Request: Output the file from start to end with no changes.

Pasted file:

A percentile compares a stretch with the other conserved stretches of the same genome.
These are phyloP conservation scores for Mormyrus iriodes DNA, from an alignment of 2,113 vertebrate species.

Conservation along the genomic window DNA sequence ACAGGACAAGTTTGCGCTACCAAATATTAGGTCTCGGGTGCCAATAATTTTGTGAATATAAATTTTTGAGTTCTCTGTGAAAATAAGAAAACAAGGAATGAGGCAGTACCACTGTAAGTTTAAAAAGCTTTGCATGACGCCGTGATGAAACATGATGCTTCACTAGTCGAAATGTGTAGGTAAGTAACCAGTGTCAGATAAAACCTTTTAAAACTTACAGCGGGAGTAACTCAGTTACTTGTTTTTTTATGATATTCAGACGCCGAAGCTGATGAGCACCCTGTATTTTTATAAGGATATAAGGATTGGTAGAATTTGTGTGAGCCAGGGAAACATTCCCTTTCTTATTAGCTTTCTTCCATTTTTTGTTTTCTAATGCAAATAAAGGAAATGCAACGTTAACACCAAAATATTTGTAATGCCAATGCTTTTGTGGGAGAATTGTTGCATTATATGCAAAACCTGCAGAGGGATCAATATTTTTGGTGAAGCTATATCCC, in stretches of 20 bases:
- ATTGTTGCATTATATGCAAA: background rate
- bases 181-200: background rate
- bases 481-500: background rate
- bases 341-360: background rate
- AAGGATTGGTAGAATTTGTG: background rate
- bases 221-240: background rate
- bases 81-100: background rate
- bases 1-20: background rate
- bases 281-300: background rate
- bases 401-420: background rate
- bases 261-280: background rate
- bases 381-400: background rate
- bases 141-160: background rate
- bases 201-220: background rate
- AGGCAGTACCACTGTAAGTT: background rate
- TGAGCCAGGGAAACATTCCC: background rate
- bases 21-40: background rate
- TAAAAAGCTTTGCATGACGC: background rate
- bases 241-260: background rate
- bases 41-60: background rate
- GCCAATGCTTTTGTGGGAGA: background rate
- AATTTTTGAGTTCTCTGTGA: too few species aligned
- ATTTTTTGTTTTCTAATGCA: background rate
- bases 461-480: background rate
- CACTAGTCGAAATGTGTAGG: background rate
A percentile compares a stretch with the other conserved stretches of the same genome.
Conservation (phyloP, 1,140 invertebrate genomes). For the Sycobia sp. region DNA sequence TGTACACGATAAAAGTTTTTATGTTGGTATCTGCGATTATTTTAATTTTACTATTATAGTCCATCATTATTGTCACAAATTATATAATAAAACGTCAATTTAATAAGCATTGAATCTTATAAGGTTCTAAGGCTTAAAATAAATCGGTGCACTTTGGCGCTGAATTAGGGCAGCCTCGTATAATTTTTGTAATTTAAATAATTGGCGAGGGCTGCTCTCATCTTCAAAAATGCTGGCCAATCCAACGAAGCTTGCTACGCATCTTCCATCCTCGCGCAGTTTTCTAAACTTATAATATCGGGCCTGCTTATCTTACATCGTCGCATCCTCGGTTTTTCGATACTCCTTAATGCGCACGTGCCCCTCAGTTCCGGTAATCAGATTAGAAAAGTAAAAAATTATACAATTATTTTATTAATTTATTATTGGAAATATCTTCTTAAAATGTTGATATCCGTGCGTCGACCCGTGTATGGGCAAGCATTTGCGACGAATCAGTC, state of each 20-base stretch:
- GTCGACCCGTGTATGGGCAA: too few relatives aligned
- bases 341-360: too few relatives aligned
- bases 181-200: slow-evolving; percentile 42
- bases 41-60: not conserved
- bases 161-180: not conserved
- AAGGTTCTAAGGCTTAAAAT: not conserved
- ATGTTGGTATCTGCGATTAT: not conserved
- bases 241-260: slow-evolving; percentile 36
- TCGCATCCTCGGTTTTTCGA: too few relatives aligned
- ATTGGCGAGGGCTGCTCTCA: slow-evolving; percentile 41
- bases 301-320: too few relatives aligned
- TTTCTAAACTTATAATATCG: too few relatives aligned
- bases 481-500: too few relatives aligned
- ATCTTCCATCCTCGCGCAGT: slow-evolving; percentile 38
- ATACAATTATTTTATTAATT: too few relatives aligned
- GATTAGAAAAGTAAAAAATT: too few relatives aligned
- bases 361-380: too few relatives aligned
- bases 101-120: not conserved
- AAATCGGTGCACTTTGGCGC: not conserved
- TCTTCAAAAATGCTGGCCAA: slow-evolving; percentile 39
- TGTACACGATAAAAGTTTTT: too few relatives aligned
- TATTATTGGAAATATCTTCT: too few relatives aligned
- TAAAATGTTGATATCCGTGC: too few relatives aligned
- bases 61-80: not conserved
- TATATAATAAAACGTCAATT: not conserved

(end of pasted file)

A percentile compares a stretch with the other conserved stretches of the same genome.
These are phyloP conservation scores for Mormyrus iriodes DNA, from an alignment of 2,113 vertebrate species.

Conservation along the genomic window DNA sequence ACAGGACAAGTTTGCGCTACCAAATATTAGGTCTCGGGTGCCAATAATTTTGTGAATATAAATTTTTGAGTTCTCTGTGAAAATAAGAAAACAAGGAATGAGGCAGTACCACTGTAAGTTTAAAAAGCTTTGCATGACGCCGTGATGAAACATGATGCTTCACTAGTCGAAATGTGTAGGTAAGTAACCAGTGTCAGATAAAACCTTTTAAAACTTACAGCGGGAGTAACTCAGTTACTTGTTTTTTTATGATATTCAGACGCCGAAGCTGATGAGCACCCTGTATTTTTATAAGGATATAAGGATTGGTAGAATTTGTGTGAGCCAGGGAAACATTCCCTTTCTTATTAGCTTTCTTCCATTTTTTGTTTTCTAATGCAAATAAAGGAAATGCAACGTTAACACCAAAATATTTGTAATGCCAATGCTTTTGTGGGAGAATTGTTGCATTATATGCAAAACCTGCAGAGGGATCAATATTTTTGGTGAAGCTATATCCC, in stretches of 20 bases:
- ATTGTTGCATTATATGCAAA: background rate
- bases 181-200: background rate
- bases 481-500: background rate
- bases 341-360: background rate
- AAGGATTGGTAGAATTTGTG: background rate
- bases 221-240: background rate
- bases 81-100: background rate
- bases 1-20: background rate
- bases 281-300: background rate
- bases 401-420: background rate
- bases 261-280: background rate
- bases 381-400: background rate
- bases 141-160: background rate
- bases 201-220: background rate
- AGGCAGTACCACTGTAAGTT: background rate
- TGAGCCAGGGAAACATTCCC: background rate
- bases 21-40: background rate
- TAAAAAGCTTTGCATGACGC: background rate
- bases 241-260: background rate
- bases 41-60: background rate
- GCCAATGCTTTTGTGGGAGA: background rate
- AATTTTTGAGTTCTCTGTGA: too few species aligned
- ATTTTTTGTTTTCTAATGCA: background rate
- bases 461-480: background rate
- CACTAGTCGAAATGTGTAGG: background rate
A percentile compares a stretch with the other conserved stretches of the same genome.
Conservation (phyloP, 1,140 invertebrate genomes). For the Sycobia sp. region DNA sequence TGTACACGATAAAAGTTTTTATGTTGGTATCTGCGATTATTTTAATTTTACTATTATAGTCCATCATTATTGTCACAAATTATATAATAAAACGTCAATTTAATAAGCATTGAATCTTATAAGGTTCTAAGGCTTAAAATAAATCGGTGCACTTTGGCGCTGAATTAGGGCAGCCTCGTATAATTTTTGTAATTTAAATAATTGGCGAGGGCTGCTCTCATCTTCAAAAATGCTGGCCAATCCAACGAAGCTTGCTACGCATCTTCCATCCTCGCGCAGTTTTCTAAACTTATAATATCGGGCCTGCTTATCTTACATCGTCGCATCCTCGGTTTTTCGATACTCCTTAATGCGCACGTGCCCCTCAGTTCCGGTAATCAGATTAGAAAAGTAAAAAATTATACAATTATTTTATTAATTTATTATTGGAAATATCTTCTTAAAATGTTGATATCCGTGCGTCGACCCGTGTATGGGCAAGCATTTGCGACGAATCAGTC, state of each 20-base stretch:
- GTCGACCCGTGTATGGGCAA: too few relatives aligned
- bases 341-360: too few relatives aligned
- bases 181-200: slow-evolving; percentile 42
- bases 41-60: not conserved
- bases 161-180: not conserved
- AAGGTTCTAAGGCTTAAAAT: not conserved
- ATGTTGGTATCTGCGATTAT: not conserved
- bases 241-260: slow-evolving; percentile 36
- TCGCATCCTCGGTTTTTCGA: too few relatives aligned
- ATTGGCGAGGGCTGCTCTCA: slow-evolving; percentile 41
- bases 301-320: too few relatives aligned
- TTTCTAAACTTATAATATCG: too few relatives aligned
- bases 481-500: too few relatives aligned
- ATCTTCCATCCTCGCGCAGT: slow-evolving; percentile 38
- ATACAATTATTTTATTAATT: too few relatives aligned
- GATTAGAAAAGTAAAAAATT: too few relatives aligned
- bases 361-380: too few relatives aligned
- bases 101-120: not conserved
- AAATCGGTGCACTTTGGCGC: not conserved
- TCTTCAAAAATGCTGGCCAA: slow-evolving; percentile 39
- TGTACACGATAAAAGTTTTT: too few relatives aligned
- TATTATTGGAAATATCTTCT: too few relatives aligned
- TAAAATGTTGATATCCGTGC: too few relatives aligned
- bases 61-80: not conserved
- TATATAATAAAACGTCAATT: not conserved